Companies such as Microsoft and Google are offering the home consumer great deals on cloud storage these days. So can small and medium-sized enterprise (SME) use these offers with confidence, will their data be safe and secure?
Being a security professional, I take the suppliers' statements of data security with a large pinch of salt, but there are things that can be done to improve the situation.
The first thing to realise is that a glitch in the cloud can cause your data to disappear forever (this has happened) so why not store your data on two clouds with different suppliers.
If you are paranoid, then snapshot your data at critical times (quarter end, year end, for example) and store to a CD or DVD which can be located away from your place of work (at home or the bank, for example).
To ensure your data cannot be read, even if a cloud is security breached, encrypt the data. There are a number of good products available, both commercial (Winzip, PGP, for example) and open source (such as TruCrypt).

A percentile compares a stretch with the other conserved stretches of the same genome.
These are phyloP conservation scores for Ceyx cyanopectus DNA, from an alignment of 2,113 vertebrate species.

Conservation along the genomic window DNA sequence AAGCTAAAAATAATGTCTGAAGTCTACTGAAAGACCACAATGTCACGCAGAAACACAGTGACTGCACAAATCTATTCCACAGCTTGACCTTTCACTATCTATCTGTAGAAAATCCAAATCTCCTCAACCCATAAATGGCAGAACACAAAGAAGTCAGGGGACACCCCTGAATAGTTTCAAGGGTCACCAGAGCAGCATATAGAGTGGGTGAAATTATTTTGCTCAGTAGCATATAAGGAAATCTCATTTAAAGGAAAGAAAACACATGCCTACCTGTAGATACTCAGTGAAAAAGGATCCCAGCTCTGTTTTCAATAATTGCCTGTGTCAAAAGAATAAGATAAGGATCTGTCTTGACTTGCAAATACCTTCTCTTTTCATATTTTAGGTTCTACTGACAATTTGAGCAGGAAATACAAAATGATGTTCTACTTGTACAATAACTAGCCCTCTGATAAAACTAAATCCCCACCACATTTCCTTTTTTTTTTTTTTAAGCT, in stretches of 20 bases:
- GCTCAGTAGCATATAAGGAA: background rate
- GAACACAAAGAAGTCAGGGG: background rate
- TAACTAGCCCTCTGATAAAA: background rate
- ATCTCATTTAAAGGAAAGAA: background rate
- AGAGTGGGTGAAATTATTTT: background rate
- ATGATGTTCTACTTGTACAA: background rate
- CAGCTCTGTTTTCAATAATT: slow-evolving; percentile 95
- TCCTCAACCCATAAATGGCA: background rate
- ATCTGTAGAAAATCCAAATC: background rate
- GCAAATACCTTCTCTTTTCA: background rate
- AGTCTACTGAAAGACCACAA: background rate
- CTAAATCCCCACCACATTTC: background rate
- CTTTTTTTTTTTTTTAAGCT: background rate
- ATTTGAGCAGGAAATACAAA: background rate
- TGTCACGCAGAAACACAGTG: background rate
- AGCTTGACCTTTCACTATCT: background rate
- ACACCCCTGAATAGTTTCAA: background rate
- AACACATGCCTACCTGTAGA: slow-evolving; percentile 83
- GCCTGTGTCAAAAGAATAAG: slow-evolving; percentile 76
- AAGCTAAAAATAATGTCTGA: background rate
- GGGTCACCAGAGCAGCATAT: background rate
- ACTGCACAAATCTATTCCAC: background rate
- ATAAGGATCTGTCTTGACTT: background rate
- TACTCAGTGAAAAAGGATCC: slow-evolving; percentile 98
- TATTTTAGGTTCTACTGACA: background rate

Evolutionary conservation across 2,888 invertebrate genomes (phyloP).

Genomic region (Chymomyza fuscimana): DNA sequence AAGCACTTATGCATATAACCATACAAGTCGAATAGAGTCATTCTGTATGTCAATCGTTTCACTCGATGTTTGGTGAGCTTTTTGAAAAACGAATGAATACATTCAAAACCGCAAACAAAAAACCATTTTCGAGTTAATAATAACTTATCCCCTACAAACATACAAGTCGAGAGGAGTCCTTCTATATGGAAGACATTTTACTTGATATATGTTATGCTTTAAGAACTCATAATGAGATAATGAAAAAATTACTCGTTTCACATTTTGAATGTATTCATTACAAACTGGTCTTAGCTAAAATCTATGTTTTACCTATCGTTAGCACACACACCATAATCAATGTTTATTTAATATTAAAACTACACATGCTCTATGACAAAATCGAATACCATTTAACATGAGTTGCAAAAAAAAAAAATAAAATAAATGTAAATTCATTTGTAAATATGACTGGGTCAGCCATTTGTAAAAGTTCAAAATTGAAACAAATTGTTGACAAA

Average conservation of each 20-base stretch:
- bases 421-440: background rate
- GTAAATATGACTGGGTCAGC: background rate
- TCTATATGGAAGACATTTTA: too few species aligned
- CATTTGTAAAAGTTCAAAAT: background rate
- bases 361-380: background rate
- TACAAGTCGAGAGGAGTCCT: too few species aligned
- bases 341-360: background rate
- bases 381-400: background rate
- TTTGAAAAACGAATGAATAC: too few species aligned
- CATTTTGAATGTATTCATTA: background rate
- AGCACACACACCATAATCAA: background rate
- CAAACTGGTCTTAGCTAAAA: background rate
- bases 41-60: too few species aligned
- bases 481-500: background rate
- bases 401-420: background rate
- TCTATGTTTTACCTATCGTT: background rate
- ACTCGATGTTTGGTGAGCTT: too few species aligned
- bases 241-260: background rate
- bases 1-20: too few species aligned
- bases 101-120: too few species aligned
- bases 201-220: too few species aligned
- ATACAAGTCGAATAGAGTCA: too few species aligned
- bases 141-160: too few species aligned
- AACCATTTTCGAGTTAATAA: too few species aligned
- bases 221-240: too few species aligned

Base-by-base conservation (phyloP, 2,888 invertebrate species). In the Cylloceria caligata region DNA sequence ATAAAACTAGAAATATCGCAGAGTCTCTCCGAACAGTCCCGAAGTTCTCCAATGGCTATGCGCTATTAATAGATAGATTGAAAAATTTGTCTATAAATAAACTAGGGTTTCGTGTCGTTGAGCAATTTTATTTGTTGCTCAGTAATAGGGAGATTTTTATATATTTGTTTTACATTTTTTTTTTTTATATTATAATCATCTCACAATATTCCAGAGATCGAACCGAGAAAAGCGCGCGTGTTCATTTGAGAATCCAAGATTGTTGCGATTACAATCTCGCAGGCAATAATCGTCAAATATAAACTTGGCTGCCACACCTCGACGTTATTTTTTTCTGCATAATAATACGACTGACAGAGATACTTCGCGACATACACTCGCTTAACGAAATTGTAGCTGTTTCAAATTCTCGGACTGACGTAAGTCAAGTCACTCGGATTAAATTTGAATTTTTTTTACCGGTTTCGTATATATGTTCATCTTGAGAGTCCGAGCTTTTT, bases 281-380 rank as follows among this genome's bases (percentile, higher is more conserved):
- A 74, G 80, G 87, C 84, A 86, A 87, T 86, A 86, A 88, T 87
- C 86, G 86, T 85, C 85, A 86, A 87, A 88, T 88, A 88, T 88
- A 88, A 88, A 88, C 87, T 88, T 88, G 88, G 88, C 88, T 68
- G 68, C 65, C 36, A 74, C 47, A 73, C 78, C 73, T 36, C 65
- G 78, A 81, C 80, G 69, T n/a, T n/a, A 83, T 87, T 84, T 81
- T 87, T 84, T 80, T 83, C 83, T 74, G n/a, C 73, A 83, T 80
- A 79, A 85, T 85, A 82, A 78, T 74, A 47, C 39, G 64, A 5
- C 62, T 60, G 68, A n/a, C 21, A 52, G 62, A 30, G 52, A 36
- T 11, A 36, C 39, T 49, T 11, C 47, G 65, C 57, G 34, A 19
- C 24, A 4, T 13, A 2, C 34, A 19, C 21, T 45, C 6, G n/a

More from the Computer Weekly Security Think Tank on free or low-cost cloud storage
What I have talked about here is using cloud offerings to store data, but if you wish to process data in the cloud, then data stored in the cloud encrypted will have to be decrypted in the cloud before you can process it, which does raise the possibility that it could be read. A small possibility, as hopefully your data will only be in clear text whilst you process. But it is a matter of taking a clear view of the risks.
Peter Wenham is a committee member of the BCS Security Forum strategic panel and director of information assurance consultancy Trusted Management.
This was first published in September 2013